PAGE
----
-- Jurgen Klinsmann, making his World Cup debut as coach of the U.S. Men's soccer team, is "soccer's Alexis de Tocqueville" as he strives to define and create an American style of play. Check out WSJ's cool graphic of six different types of soccer styles, from Spain's Tiki-Taka to Brazil's Joga Bonito. (Wall Street Journal)

-- It's Aloha Friday! Get a head start on your weekend and listen to this song.

Attn Matt Drudge: Things conservatives will get outraged by today.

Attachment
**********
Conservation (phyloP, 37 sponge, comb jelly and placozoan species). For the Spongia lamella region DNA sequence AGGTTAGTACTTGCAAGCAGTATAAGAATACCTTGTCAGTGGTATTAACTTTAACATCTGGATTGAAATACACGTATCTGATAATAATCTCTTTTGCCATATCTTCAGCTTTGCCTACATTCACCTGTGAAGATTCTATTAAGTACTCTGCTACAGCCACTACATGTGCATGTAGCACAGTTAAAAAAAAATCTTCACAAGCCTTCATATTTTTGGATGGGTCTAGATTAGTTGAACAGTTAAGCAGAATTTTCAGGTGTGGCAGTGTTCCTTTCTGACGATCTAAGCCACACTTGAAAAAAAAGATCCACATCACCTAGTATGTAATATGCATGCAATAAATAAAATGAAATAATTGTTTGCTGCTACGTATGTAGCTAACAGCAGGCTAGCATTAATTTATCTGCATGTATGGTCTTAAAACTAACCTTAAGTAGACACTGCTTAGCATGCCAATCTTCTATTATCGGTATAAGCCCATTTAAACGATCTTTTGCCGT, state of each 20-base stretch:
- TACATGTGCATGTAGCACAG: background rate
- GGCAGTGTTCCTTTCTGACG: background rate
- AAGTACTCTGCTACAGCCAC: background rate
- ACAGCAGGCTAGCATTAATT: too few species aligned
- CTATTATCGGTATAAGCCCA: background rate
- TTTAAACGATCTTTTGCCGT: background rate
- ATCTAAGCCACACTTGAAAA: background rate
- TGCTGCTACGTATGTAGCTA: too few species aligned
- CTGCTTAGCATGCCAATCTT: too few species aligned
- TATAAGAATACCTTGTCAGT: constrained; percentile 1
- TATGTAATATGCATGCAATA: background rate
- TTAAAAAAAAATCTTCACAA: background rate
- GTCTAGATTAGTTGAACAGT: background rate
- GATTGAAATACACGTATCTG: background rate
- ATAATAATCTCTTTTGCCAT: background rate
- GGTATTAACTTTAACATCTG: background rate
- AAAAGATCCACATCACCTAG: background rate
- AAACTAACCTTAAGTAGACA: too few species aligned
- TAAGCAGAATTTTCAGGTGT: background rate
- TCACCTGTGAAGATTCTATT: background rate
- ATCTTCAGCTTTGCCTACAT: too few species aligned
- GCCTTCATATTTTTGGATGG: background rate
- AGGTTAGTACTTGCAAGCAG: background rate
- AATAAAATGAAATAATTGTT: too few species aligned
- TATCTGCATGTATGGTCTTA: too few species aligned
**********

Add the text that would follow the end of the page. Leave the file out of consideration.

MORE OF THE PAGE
-- If you get a ticket for littering in Louisiana and don't pay the fine or go to court, you may have to kiss your driving privileges goodbye, thanks to a bill signed by Jindal. And if you plan to toss cigarette butts out car windows, get ready to pay higher fines. (New Orleans Times-Picayune)

Attn HuffPo: What outrages liberals today

-- The resistance against Obama's new climate proposals triggered a backlash from conservatives and coal state Democrats. In some places, opponents struck preemptively. Lawmakers in at least eight states have approved symbolic anti-EPA measures. The bills have been modeled on measures promoted by ALEC. Some environmental activists are worried that more states will join the fight. (Politico)